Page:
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Paula Unger

(1954  -  2022)

Paula Fani Sneider Unger or Paula Unger (1954-2022), as she became known artistically, was born in São Paulo, on July 28, 1954. She studied Fine Arts at the Faculdade de Belas Artes de São Paulo, with a teaching degree for 1st and 2nd degrees. In 1979, he chose to work with ceramics.


He maintained a studio in São Paulo, at Espaço Integrado de Arte, where, in addition to ceramics, he gave space to other artistic modalities. There he exhibited and sold his pieces. In addition to teaching courses on high-temperature ceramics and sustainability applied to the work environment.

She did research on natural textures, such as rocks, tree bark, stones, such as those in the Grand Canyon, mountains in the Negev desert, Andes, Serra da Mantiqueira, among others.

She discovered a simple and sinuous universe, in which circles and spirals and checkered and hexagonal shapes play in a constant dialogue, leading to an always innovative, playful and creative path. She created and produced utilitarian and decorative ceramics and sculptures.


Her life philosophy was based on balance between family, friends, work and constant interaction with nature. Protector of animals and passionate about the trees and vegetation that inhabit planet Earth, she has been inspired countless times by these divine forms, and by the fractals created by nature.

In 2022, Paula left us but her work is still alive with us.

Work of art

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Paula Unger has had several phases in her sculptures, and in recent years she has consolidated her art into beautiful sculptures in the form of columns, clouds, trees, cathedrals, always bringing her inspirations and personal beliefs to her art.

Sculptures and fountains

Everyday objects with unique designs and personalities, many inspired by other cultures, without leaving functionality aside. In addition to decorating environments, they are very practical and great for your health, because they were produced with enamels suitable for contact with food.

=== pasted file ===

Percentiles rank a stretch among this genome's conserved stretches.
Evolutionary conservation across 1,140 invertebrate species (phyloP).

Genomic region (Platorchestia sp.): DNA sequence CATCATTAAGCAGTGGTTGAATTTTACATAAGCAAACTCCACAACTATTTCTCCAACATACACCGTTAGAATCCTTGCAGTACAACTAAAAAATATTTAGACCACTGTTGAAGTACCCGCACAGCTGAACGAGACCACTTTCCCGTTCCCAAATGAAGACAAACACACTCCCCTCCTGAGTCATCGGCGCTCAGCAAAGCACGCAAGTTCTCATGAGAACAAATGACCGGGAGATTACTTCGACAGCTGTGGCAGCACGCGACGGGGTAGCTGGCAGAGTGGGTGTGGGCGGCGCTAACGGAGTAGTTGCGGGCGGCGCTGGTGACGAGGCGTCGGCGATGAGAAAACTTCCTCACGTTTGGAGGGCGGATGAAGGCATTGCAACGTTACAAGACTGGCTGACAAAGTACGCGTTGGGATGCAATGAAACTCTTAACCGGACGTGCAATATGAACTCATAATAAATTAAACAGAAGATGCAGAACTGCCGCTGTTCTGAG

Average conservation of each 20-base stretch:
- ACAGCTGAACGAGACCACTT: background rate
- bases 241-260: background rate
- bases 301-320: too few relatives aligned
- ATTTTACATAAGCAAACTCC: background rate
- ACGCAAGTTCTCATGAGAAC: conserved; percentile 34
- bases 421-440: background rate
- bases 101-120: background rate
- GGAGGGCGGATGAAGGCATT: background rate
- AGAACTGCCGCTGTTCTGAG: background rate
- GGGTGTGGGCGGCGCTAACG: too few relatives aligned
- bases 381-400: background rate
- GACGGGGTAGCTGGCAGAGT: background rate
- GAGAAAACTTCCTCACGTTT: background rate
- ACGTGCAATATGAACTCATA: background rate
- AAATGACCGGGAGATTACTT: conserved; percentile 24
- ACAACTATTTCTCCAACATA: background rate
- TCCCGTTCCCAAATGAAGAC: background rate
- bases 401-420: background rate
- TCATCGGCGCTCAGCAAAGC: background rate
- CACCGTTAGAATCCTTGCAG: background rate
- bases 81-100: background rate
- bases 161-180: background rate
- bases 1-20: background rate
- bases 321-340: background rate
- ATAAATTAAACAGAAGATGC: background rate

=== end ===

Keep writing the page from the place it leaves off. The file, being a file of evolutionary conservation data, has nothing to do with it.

Paula Unger's panels mix high-temperature ceramics with a metal base. There are several compositions with sinuous and geometric shapes. 


Vases in the most diverse shapes, decorative objects, balls and lamps were part of Paula Unger's creations, always with a unique and authentic style.

Paula Unger's art path

Amid circles and spirals...

It is difficult to ignore the paradoxical game in the objects created by artist Paula Unger.of images that oscillate between persistence and change, the one and the multiple, pointing to a kind of circle that closes and opens to infinity. At first glance, the spirals mark his pieces, turned in clay fired at high temperatures, of different sizes, shapes and proportions. Such spirals are configured in low or high relief, outlined both by vibrant and neutral colors, as well as by the matte tone of the clay texture and the gloss of the glazes, responsible for contrasts that accentuate the continuous movement of “coming and going” of graphic lines, suggestive of something endless. Determining where each graphic begins or ends becomes the function of the viewer, invited to participate in the ceramist's work.


In this sense, another fact highlights the aforementioned duplicity: the purpose of each piece. As an example, hollow spheres, ready to be part of nature, welcoming birds, become a set of mobiles triggering the vision of the different faces of creation. From the opposite perspective, a set of five pieces, evocative of overlapping plates and designed with spiral lines, can insinuate a “unity”, a “totem” stylized by the determining trait of those who dialogue with other cultures. In general terms, Paula Unger's language, by focusing on spiral forms as one of its main constants, highlights the presence of circularity and infinity, stability and movement, awakening in the viewer sensations of something everyday that,
suddenly, it breaks to introduce differences, that is, a certain aesthetic effect of the pieces disarticulates what is known, without denying the tradition of clay inscriptions. On the contrary, he ends up inserting himself into it. It is enough to mention, among many, the relationships between the cosmogony of the “Dogon” tribe and the appearance of ceramics. In one of its versions, the creator god makes the sun out of clay, outlined by a copper spiral; that is, Paula rescues the “old” and the
it recomposes, triggering what everyone seeks: the pleasurable vision of the same thing reworked from another perspective.


Cleusa Rios P. Passos
Full Professor at FFLCH at the University of São Paulo


Visit us to delve into a world of beauty and artistic inspiration

Free entrance
Rua da Represa, 1307
Monte Verde, Camanducaia MG
Monday to Sunday
10am to 5pm
Saturdays, vacations and holidays
10am to 6pm
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